Lung nodules

This page was reviewed under our medical and editorial policy by

Peter Baik, DO, Thoracic Surgeon.

This page was updated on September 27, 2022.

Lung nodules (also called pulmonary nodules) are spots or shadows that may show up in the lung during a chest imaging study, usually a CT scan. A lung nodule typically appears as a white spot and are under three centimeters in size. Nodules larger than three centimeters are considered lung masses.

It’s not uncommon to find a lung nodule. In fact, roughly 50 percent of CT scans in adults will reveal at least one lung nodule in their lifetime, according to the American Thoracic Society (ATS).

Possible causes

Although a lung nodule could be an early cancer, less than 5 percent of small nodules turn out to be early lung cancer (malignant nodule), according to the ATS.

Other, more likely causes of lung nodules include:

  • Noncancerous (benign) tumors or cysts
  • Inflammatory diseases
  • Scar tissue from an old infection
  • Congenital lung abnormalities

How are lung nodules diagnosed?

Lung nodules are often too small to cause symptoms like pain or breathing problems, and most are found when an imaging study is done to evaluate chest symptoms or as part of a screening exam.

What happens after a pulmonary nodule or nodules is discovered depends on three factors:  

  • How the nodule looks on the imaging study
  • Personal risk factors for lung cancer (such as smoking)
  • If the nodule grows over time

Because a biopsy can cause complications like bleeding, infection or a collapsed lung, it’s only done if the risk of cancer is high enough to justify the risk of biopsy.

Assessing the risk

Nodule size is the most important factor in assessing risk. Based on a review in Annals of Thoracic Medicine, nodules that are smaller than 6 millimeters have a less than 1 percent risk of being cancerous. 

One of the most important things that doctors do to evaluate a nodule is look at any available old lung imaging studies. If a nodule was present in a past study and it hasn’t grown over time, it’s unlikely to be cancerous. 

Nodules that show strands extending out from the edges of the nodule—called spiculations—are more concerning for malignancy.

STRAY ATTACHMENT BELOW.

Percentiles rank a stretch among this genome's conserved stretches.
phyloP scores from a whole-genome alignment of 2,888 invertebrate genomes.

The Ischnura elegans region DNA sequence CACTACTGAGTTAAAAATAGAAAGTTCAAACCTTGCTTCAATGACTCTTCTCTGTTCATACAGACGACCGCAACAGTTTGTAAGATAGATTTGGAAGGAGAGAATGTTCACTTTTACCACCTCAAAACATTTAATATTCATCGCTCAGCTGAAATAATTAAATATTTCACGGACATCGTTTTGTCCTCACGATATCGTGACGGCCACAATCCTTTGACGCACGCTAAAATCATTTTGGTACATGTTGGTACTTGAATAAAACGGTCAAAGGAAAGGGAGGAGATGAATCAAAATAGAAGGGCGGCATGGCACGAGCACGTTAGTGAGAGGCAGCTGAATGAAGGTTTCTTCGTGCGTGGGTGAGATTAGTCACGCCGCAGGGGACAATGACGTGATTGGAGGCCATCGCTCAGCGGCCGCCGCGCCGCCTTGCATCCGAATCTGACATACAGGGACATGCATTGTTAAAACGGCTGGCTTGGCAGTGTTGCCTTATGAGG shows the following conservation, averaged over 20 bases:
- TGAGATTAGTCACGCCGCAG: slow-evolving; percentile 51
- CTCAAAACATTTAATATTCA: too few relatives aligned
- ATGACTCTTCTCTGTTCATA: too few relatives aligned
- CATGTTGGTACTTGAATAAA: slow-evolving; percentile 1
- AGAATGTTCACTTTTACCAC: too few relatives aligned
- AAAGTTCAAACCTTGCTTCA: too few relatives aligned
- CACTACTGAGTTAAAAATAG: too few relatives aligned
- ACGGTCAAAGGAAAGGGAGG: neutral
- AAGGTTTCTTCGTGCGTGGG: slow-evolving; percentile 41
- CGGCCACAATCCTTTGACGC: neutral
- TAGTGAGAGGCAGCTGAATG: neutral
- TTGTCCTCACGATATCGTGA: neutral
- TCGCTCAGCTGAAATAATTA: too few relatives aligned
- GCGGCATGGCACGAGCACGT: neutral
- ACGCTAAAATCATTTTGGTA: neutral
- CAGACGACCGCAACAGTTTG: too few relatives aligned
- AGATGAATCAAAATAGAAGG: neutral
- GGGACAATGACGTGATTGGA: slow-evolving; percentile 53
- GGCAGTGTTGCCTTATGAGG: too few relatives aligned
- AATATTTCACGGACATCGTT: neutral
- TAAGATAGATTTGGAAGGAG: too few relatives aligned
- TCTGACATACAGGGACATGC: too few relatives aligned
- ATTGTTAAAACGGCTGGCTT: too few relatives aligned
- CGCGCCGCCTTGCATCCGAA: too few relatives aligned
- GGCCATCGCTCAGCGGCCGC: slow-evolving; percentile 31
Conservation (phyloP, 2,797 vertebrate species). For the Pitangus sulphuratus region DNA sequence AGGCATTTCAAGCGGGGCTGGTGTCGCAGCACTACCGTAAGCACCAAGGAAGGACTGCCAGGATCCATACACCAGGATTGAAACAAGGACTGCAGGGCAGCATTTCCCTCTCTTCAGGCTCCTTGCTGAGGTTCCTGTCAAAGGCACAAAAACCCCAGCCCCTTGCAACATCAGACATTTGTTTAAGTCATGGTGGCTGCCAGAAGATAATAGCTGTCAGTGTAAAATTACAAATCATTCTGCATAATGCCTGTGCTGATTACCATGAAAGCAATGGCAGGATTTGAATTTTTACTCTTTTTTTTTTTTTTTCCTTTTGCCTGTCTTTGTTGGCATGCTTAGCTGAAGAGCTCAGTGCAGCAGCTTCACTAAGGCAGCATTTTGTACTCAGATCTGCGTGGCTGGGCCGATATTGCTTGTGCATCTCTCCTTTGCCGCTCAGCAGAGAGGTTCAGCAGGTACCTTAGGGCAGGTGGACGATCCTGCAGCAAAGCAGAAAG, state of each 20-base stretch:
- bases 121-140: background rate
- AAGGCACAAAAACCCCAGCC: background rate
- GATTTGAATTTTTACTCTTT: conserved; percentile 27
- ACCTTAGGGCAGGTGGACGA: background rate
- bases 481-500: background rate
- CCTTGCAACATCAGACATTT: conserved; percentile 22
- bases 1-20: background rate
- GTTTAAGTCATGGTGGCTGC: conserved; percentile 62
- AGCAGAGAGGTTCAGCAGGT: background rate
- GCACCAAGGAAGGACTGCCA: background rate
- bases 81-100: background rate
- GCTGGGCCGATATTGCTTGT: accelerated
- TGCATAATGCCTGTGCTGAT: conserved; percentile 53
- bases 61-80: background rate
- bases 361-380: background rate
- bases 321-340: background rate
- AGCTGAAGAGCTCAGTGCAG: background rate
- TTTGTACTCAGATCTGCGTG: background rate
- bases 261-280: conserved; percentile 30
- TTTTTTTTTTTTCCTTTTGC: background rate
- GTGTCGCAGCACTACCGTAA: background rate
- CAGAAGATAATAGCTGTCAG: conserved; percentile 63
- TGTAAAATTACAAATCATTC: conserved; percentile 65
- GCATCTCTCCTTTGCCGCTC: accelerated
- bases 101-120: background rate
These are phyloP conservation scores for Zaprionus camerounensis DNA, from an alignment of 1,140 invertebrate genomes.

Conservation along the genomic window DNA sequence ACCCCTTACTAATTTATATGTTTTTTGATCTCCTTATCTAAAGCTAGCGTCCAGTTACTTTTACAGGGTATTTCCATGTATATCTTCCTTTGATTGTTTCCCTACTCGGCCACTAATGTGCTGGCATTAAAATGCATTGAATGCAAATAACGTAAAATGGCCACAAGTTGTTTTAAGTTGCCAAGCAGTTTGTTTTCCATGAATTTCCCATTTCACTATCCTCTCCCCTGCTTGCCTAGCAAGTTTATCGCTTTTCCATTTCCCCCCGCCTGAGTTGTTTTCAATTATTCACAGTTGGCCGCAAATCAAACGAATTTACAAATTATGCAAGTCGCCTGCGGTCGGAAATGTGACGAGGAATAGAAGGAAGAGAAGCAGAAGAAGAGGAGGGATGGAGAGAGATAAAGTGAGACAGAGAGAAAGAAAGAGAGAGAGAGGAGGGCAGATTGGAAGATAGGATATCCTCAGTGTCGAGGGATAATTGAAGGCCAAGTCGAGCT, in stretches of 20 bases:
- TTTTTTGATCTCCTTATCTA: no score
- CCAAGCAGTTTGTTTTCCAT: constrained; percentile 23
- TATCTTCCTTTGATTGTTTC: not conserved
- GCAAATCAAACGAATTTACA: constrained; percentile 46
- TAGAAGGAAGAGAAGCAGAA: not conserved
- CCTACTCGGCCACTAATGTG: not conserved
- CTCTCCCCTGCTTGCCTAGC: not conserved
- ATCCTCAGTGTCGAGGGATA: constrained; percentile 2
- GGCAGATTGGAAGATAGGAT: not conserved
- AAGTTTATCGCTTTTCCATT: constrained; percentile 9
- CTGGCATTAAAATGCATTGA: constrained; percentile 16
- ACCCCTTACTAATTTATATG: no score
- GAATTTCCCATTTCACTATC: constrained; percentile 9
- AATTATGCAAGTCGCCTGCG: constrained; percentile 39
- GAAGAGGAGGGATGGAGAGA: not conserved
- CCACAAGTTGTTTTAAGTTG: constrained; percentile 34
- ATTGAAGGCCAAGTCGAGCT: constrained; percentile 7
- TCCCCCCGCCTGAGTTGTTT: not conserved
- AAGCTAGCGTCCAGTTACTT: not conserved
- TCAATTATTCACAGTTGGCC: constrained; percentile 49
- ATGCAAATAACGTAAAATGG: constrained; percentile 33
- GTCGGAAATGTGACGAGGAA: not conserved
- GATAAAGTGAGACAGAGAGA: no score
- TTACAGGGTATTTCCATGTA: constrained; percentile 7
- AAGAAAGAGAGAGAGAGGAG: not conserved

Personal risk factors for lung cancer are also important to consider. These risk factors may increase the risk of a nodule being cancerous:

  • History of smoking
  • Radon exposure
  • Older age
  • A history of previous cancer, including lung, head and neck, breast or colon cancer
  • A family history of lung cancer
  • A history of treatment with radiation therapy or chemotherapy for lymphoma
  • Occupational exposure to dusts, metals or fumes that have been linked to lung cancer
  • Lung disease, like COPD or pulmonary fibrosis

Managing lung nodules

Once your doctor has evaluated the risks, options may include no additional tests, scheduling a follow-up CT scan, scheduling a more sensitive imaging scan (PET scan), or performing a biopsy to diagnose the nodule. Some of the options are:

  • If you’re young and the nodule is small, or a past imaging study shows no change in the nodule over two years, you may not need any further evaluation.
  • If your doctor thinks a nodule is at all suspicious, you may have another CT scan scheduled in a few months to see if the nodule is growing.
  • If your nodule is larger, your doctor may order a PET scan, because this type of study helps the doctor determine if the nodule is metabolically active.
  • If your nodule is high risk or if it grows on a follow-up imaging study, your doctor may schedule a biopsy.

Follow-up care

A biopsy involves taking a sample of cells from a nodule, so cells can be checked under a microscope for signs of cancer (pathology exam). The biopsy may be taken through a tube placed down into the lung, called a bronchoscopy. If the nodule is in an outer area of the lung, a needle may be placed through the chest into the lung to sample the tissue. If a nodule is very suspicious or difficult to reach, open surgery may be done to remove the nodule.

To reduce your risk of developing lung cancer, quit smoking and let your doctor know if you develop any of these symptoms:

  • A change or increase in cough
  • Coughing up blood
  • Shortness of breath
  • Chest pain
  • Unintended weight loss of 10 pounds or more

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